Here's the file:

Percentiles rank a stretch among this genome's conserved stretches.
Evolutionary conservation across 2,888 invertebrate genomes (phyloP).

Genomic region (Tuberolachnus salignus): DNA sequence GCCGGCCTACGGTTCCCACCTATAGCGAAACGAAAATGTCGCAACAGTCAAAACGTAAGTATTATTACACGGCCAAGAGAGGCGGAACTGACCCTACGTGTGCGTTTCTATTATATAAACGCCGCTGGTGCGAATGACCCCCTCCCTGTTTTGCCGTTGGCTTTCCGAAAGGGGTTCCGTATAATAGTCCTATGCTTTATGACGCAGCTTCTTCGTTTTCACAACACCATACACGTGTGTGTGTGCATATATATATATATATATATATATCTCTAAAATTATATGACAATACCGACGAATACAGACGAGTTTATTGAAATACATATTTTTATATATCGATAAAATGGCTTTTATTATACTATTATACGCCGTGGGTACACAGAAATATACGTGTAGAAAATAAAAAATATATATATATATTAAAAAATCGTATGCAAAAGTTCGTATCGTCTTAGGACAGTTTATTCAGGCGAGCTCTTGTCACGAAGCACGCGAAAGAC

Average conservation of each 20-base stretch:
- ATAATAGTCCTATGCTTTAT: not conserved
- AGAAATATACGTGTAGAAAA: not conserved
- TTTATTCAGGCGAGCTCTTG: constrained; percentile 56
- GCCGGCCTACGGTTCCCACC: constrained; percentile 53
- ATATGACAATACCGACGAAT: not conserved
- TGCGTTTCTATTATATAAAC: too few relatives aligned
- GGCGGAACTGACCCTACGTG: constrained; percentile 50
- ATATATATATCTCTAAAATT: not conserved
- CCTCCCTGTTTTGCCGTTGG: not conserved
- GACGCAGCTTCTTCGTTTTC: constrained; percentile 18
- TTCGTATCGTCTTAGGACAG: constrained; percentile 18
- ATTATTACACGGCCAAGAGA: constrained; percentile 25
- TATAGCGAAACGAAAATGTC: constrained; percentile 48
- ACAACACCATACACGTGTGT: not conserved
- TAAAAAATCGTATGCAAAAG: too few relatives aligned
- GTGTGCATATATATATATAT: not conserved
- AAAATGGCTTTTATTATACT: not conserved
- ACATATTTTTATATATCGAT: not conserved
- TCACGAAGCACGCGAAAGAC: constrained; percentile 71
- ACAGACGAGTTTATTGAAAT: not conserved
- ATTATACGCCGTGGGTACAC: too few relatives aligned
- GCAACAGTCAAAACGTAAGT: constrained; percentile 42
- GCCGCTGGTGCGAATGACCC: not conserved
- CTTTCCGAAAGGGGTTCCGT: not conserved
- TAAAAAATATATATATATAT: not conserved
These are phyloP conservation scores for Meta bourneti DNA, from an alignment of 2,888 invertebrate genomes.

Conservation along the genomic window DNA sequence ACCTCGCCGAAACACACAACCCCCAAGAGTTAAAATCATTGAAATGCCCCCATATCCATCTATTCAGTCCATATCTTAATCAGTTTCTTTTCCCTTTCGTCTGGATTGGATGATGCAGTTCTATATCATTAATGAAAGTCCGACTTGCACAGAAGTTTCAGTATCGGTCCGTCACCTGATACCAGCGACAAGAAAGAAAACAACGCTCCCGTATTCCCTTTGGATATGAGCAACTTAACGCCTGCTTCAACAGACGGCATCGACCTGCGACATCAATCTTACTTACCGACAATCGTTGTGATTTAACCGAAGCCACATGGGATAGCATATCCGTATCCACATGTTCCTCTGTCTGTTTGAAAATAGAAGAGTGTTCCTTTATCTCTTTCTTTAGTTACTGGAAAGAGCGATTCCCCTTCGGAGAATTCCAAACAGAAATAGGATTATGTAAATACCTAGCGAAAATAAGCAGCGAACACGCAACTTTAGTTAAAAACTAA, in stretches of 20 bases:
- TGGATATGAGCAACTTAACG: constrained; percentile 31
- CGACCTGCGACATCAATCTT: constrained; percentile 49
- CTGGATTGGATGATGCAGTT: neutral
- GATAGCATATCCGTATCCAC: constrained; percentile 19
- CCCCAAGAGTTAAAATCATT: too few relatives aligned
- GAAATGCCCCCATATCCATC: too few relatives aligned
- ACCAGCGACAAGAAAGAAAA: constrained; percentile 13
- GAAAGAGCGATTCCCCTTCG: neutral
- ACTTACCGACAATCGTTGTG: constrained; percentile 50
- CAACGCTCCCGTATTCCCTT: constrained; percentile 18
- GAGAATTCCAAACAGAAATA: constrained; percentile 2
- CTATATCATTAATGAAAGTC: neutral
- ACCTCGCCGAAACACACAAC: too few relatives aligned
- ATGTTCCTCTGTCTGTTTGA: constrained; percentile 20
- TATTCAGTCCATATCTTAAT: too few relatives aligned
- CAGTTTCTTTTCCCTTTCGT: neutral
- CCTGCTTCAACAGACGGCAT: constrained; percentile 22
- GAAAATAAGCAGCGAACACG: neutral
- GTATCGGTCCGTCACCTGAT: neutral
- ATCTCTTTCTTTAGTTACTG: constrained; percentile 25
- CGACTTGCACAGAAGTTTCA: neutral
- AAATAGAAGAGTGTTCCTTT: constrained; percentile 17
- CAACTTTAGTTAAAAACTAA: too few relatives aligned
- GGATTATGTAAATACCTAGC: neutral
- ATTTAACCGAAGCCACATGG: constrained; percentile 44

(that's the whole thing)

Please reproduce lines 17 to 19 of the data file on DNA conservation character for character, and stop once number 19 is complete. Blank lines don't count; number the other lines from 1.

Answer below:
- TATAGCGAAACGAAAATGTC: constrained; percentile 48
- ACAACACCATACACGTGTGT: not conserved
- TAAAAAATCGTATGCAAAAG: too few relatives aligned